The mountains were a beautiful orange as the CP-140 Aurora climbed out of Comox into the evening sky to begin an eight-hour mission to find, track and attack a submarine lurking off the coast of British Columbia. Crew Three, from 407 Maritime Patrol Squadron was about to take part in Exercise Trident Fury, the largest Canadian-led multinational air, land and air sea exercise to take place off the West Coast of Canada.
Checks were done quickly as the exercise area was only about 20 minutes away. Our crew was prepared, checks were complete and we had time to spare. After having checked in with the controller on board one of the Canadian ships, we descended to our operating altitude over the Pacific Ocean, west of Vancouver Island.
The scenario for our mission in this part of the exercise included a simulated enemy submarine in the area that we and the Sea King shipborne maritime helicopters were to find, track, and attack. The simulated submarine was actually a small tube that looks like a torpedo. This device follows a pre-programmed course for a number of hours underwater and gives off noises and signals similar to a real submarine; a very cost-effective way of getting training without employing a real submarine.
Shortly after the simulated submarine was launched, our crew detected it and dropped more sonobuoys to continue with tracking. We contacted the Sea King crew on the radio and called them in for assistance, giving them the latest position, course and speed of the target. They flew into position and also quickly gained contact. The game of cat-and-mouse went on for a couple of hours until the ships deemed that the “submarine” was getting too close to the ships. An attack was ordered and our crew went through all the motions of dropping a torpedo, including opening the bomb bay and initiating the weapon release procedures.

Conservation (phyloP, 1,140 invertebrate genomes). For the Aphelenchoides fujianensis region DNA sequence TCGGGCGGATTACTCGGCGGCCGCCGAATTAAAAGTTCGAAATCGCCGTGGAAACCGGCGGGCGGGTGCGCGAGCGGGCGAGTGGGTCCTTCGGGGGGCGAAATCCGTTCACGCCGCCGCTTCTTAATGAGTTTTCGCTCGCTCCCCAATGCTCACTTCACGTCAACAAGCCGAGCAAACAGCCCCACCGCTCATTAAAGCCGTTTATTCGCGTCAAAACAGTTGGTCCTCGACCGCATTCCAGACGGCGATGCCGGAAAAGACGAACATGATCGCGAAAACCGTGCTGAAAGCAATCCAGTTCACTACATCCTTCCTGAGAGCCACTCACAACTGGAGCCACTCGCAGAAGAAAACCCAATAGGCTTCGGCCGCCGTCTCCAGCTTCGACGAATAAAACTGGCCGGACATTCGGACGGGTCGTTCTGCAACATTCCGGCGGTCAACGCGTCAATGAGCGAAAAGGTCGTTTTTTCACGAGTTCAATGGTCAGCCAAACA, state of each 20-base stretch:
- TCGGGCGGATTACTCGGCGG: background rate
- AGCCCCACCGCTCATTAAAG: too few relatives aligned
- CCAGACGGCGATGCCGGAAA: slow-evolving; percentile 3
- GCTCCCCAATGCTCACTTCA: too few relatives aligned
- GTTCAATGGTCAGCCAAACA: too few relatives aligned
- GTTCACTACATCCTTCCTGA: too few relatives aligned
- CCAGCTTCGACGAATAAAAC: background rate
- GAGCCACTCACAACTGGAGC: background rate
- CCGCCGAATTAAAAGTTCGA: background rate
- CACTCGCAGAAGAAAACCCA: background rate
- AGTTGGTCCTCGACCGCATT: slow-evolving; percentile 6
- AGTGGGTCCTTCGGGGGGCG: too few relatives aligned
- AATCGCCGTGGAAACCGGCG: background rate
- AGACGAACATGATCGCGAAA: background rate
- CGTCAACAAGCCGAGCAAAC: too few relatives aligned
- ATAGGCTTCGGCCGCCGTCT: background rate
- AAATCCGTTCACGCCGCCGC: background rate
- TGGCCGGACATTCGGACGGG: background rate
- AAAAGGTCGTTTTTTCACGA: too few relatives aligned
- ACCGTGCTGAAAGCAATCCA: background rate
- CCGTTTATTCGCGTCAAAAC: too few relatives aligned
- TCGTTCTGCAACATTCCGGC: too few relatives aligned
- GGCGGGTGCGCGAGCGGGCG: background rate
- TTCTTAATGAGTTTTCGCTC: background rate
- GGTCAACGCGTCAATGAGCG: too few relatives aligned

After carrying out a second “attack”, the target was declared destroyed, and the scenario progressed to another submarine coming in to attack the surface fleet. This time we were not successful in the mission; however, all was not lost, as the primary objective was met. All participants received valuable training working with other units in co-ordinated integrated operations and underwater surveillance.
A third, similar scenario was run, and this time victory went back to the aircrew. Then, with fuel expended, our weary crew three headed home as the sun began to rise behind the Eastern mountains.
Sub-surface surveillance is a perishable skill and unless practised often, the skills necessary to successful detect and prosecute underwater targets will wither. Exercises, such as Trident Fury provide a tremendous opportunity for aircrew to hone these important skills. As Canada’s only maritime patrol squadron on the west coast, 407 Squadron is called upon to conduct surveillance over Canada’s Pacific area of responsibility.
Source: Canadian forces - 19 Wing
By Capt Dion Spencer - 17 Wing Mission Support Squadron
Picture: Capt Bowell aboard the multi-engine CP 140 Aurora is a pilot with Crew 3 of 407 Maritime Patrol Squadron. Photo: Colleen Dane, reporter with Comox Valley Record
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